Commission delays vote on proposed Casey’s
Convenience store operator eyeing parcel on East Wisconsin Avenue

By Dave Fidlin - Special to The Freeman

Jan. 11, 2018

OCONOMOWOC — After fielding a litany of concerns from nearby residents, an Oconomowoc panel has tabled its review of a proposed gas station and convenience store near the city’s easterly gateway off Highway 16.

Casey’s General Store, an Iowa-based company, is making a push into Southeastern Wisconsin with plans of opening scores of stores across multiple counties. The Oconomowoc location is proposed for the northeast corner of East Wisconsin Avenue and Lapham Street.

The Plan Commission on Wednesday discussed, but took no action, on a proposed zoning amendment for the 1.26-acre parcel. Commissioners also held off on issuing a recommendation for a conditional-use permit, which would be needed since fuel pumps are part of the operations plan.

During a public hearing, commissioners heard a range of concerns from residents. Several questioned the need for an additional gas and convenience store in an area where a number of similar establishments dot the landscape.

Ryan Swanson, a Casey’s representative, spoke of the company’s plans and said he believed the retailer offered a service that is not in the immediate area.

“Casey’s is a little bit different,” Swanson said. “It’s a larger store (compared to other convenience stores), and we offer fresh, made-to-order food, including breakfasts and baked goods.”

Concerns raised about traffic, property values

Other residents had concerns of traffic impact, aesthetics and how the development could impact property values — particularly for homes in the immediate vicinity.

“I have grave concerns about entering and exiting my community,” resident Rita Beckman told commissioners.

None of the residents attending supported Casey’s plans, but officials within City Hall are backing the company’s proposal.

“It’s new construction,” Jason Gallo, city planner and zoning administrator, said. “It will add to the tax base of the community.”

Amid deliberations, Mayor Dave Nold, who chairs the Plan Commission, said he did not believe the appointed body should take up Casey’s request at this time because of a larger-scale issue up for review next week.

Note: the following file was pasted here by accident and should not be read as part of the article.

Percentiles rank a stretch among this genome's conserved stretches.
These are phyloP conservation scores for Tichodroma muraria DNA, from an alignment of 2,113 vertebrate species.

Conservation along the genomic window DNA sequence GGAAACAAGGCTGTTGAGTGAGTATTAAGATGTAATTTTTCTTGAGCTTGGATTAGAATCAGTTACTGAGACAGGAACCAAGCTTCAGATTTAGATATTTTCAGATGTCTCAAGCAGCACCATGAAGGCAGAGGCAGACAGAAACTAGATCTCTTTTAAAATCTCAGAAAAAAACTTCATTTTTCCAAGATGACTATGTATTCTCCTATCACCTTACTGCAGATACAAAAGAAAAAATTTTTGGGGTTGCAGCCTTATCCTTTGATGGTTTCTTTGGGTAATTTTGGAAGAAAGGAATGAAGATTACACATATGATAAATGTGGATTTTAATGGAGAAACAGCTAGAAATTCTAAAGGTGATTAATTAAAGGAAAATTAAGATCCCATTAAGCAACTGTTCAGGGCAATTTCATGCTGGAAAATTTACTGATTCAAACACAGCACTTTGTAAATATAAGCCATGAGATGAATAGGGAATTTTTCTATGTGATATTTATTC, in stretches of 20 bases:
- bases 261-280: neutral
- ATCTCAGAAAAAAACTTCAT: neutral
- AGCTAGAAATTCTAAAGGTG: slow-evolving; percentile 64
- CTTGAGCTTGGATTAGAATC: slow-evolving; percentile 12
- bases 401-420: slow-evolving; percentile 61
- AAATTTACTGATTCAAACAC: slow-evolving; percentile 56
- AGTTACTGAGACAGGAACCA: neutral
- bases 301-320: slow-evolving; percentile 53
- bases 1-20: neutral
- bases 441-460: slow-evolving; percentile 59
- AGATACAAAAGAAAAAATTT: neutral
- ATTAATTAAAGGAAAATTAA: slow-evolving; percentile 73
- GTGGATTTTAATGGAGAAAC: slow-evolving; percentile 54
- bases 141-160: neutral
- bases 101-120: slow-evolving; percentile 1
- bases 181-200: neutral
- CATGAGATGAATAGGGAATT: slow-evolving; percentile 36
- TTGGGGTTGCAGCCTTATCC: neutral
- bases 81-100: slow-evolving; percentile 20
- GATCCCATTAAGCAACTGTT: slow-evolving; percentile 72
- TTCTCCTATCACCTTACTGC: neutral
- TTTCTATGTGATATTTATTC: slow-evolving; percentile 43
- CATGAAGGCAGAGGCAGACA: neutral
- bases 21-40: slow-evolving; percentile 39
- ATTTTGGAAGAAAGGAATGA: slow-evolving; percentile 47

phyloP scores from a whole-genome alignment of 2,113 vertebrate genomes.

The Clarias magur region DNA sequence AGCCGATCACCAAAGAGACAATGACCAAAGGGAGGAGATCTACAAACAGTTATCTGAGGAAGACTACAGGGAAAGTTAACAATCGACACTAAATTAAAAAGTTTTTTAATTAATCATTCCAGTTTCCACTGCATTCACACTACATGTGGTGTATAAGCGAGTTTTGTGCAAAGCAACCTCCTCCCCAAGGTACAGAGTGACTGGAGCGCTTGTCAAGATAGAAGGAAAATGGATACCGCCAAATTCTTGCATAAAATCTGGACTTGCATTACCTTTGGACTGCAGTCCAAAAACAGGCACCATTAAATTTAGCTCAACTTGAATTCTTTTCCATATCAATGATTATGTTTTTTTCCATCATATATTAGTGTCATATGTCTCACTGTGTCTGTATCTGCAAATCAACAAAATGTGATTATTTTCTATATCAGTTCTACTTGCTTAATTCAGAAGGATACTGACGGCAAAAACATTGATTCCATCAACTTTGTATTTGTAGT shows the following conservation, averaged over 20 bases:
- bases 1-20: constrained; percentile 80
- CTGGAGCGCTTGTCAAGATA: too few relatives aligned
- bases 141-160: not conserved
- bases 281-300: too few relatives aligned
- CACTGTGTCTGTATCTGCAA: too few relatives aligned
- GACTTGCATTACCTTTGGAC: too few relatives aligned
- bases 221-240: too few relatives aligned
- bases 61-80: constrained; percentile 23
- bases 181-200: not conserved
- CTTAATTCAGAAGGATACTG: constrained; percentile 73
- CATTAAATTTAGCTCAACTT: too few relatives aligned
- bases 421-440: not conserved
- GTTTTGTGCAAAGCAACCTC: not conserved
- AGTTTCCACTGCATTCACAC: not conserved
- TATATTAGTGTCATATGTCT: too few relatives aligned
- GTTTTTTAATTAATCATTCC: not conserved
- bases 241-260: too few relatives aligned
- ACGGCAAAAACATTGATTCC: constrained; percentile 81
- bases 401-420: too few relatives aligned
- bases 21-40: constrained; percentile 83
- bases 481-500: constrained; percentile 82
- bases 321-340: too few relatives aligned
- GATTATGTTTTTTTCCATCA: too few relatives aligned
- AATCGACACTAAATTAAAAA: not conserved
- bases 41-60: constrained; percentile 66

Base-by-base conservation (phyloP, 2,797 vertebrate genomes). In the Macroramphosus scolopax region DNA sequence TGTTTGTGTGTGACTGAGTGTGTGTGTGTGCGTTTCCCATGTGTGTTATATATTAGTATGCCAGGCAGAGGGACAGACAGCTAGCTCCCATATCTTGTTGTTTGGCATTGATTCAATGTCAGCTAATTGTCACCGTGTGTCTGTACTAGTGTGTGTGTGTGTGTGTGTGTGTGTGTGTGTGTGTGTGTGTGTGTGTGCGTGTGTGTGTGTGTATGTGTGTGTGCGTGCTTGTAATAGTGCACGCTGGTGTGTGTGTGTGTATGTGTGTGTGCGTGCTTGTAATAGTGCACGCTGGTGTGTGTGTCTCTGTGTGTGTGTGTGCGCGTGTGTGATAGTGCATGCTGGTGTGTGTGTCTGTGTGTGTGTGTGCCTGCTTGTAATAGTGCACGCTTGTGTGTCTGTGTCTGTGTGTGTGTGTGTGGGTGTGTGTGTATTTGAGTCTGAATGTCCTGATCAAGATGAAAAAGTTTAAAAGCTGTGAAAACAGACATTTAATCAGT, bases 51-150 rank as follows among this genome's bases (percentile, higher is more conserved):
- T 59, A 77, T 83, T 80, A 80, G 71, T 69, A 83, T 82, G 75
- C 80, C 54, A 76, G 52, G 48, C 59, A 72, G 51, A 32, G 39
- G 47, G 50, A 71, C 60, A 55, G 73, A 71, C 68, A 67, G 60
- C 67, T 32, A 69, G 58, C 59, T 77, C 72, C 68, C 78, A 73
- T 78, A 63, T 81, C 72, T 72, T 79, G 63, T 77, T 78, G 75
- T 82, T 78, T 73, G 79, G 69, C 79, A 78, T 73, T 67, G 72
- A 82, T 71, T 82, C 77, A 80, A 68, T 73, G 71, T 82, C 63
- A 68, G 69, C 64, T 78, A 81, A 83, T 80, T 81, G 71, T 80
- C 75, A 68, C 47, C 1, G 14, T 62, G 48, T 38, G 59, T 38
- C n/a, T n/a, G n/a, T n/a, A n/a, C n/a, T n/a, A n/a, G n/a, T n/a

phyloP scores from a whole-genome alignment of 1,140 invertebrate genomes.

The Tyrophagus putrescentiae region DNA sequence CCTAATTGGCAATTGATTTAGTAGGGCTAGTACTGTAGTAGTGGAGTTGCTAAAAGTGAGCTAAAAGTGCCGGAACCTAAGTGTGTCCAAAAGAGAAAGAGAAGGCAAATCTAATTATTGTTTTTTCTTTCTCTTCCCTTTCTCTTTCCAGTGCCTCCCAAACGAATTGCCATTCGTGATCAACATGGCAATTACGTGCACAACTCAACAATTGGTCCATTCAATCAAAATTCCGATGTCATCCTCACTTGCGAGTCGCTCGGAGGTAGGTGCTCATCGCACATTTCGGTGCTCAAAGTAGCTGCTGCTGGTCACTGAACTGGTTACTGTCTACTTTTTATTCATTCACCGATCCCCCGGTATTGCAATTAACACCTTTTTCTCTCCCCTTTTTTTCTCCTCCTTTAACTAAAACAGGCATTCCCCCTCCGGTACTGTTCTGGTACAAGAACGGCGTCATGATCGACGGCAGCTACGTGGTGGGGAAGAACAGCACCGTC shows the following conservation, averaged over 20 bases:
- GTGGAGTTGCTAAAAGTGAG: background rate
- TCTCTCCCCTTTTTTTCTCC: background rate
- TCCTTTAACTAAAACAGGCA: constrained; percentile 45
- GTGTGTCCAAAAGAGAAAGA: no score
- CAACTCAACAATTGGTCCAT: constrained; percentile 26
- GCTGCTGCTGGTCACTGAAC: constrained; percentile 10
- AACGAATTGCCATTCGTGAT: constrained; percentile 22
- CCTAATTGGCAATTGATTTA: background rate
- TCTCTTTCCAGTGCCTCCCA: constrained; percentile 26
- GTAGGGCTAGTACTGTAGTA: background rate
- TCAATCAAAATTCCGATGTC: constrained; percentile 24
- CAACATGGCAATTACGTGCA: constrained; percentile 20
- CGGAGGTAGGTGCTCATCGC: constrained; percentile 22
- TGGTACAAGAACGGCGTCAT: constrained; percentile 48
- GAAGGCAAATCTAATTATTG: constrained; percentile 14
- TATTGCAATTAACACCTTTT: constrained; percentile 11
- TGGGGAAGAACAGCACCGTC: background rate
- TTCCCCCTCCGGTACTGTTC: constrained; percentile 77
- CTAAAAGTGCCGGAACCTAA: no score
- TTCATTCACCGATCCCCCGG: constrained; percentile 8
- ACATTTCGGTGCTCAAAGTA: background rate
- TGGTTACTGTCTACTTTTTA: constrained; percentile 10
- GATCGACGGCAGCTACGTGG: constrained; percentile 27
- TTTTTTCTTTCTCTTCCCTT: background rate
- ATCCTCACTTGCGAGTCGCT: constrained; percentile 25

The Common Council at its Jan. 16 meeting is slated to hold a second, and final, reading of an ordinance aimed at strengthening building design guidelines for future developments along East Wisconsin Avenue, from the Highway 67 bypass, west to Concord Road.

The parcel Casey’s is planning to build on falls within the area of scrutiny.

“At this time, I think we’re a little ahead of the game,” Nold said.

During deliberations, Gallo and several commissioners frequently pointed out a gas station already is permissible on the parcel, based on the general business zoning classification for the area. Outright denying a gas station at the site could open the city up to a lawsuit.

“Unfortunately, this is not something we can legislate,” commissioner John Gross said. “It’s up to the free market to decide. We have no choice on that. We cannot just say, ‘No more gas stations.’” City officials can, however, place parameters on the company’s business plan, including architectural details, hours of operation, landscaping, lighting and environmental safeguards.

The Common Council is not scheduled to review Casey’s plans at this Tuesday’s meeting. However, officials will still hold a public hearing, as originally planned.

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